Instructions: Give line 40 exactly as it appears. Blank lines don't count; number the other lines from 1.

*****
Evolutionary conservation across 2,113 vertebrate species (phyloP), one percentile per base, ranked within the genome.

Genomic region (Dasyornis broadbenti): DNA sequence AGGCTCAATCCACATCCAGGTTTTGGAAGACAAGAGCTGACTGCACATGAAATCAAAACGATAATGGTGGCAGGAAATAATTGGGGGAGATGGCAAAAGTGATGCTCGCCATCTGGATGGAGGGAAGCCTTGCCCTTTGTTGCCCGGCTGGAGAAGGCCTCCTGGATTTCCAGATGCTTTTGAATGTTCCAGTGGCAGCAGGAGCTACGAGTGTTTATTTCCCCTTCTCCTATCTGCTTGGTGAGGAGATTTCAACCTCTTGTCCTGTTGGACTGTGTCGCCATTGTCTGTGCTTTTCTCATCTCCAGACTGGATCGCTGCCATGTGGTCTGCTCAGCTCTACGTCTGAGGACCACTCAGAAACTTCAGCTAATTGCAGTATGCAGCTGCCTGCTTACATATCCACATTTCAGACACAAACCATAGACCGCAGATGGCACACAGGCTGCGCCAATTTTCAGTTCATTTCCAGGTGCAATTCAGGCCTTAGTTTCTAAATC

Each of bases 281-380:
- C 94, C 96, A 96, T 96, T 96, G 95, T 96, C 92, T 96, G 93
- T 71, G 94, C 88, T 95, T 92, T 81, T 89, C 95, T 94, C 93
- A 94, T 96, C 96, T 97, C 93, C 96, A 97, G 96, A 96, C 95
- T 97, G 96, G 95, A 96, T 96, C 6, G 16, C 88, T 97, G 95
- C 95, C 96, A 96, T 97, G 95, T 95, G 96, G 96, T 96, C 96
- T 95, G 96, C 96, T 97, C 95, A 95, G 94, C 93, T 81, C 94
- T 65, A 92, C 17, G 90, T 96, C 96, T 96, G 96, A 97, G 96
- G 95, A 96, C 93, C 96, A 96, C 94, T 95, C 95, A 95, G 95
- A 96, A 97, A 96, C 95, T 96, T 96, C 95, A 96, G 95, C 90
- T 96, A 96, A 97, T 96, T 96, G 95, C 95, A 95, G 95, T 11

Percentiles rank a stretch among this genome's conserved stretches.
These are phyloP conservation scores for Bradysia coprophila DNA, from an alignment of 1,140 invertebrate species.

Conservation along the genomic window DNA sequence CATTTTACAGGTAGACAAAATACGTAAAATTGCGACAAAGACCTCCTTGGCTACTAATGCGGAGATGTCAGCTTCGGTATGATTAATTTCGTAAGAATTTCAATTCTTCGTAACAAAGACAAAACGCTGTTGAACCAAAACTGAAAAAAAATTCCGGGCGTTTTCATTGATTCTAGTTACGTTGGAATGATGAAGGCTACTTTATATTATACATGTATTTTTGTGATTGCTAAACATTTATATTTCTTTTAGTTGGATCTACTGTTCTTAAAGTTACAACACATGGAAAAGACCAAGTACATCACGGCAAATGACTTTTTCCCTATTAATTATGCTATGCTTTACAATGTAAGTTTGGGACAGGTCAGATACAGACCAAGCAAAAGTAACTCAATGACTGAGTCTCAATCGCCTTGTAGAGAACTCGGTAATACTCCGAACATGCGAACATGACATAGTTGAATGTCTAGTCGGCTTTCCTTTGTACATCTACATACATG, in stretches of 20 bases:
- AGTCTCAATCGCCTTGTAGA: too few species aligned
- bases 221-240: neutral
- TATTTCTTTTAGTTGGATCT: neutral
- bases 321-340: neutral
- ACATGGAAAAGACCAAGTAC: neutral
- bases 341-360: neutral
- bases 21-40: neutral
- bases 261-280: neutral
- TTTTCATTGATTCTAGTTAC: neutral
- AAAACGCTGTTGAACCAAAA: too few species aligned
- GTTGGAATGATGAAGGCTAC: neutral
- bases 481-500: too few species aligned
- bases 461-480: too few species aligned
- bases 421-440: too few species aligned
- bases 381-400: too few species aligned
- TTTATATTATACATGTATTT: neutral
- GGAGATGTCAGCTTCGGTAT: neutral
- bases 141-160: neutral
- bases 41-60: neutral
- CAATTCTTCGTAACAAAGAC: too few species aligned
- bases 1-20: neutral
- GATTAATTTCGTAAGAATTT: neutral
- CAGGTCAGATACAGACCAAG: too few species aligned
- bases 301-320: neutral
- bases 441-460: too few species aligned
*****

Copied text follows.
- bases 301-320: neutral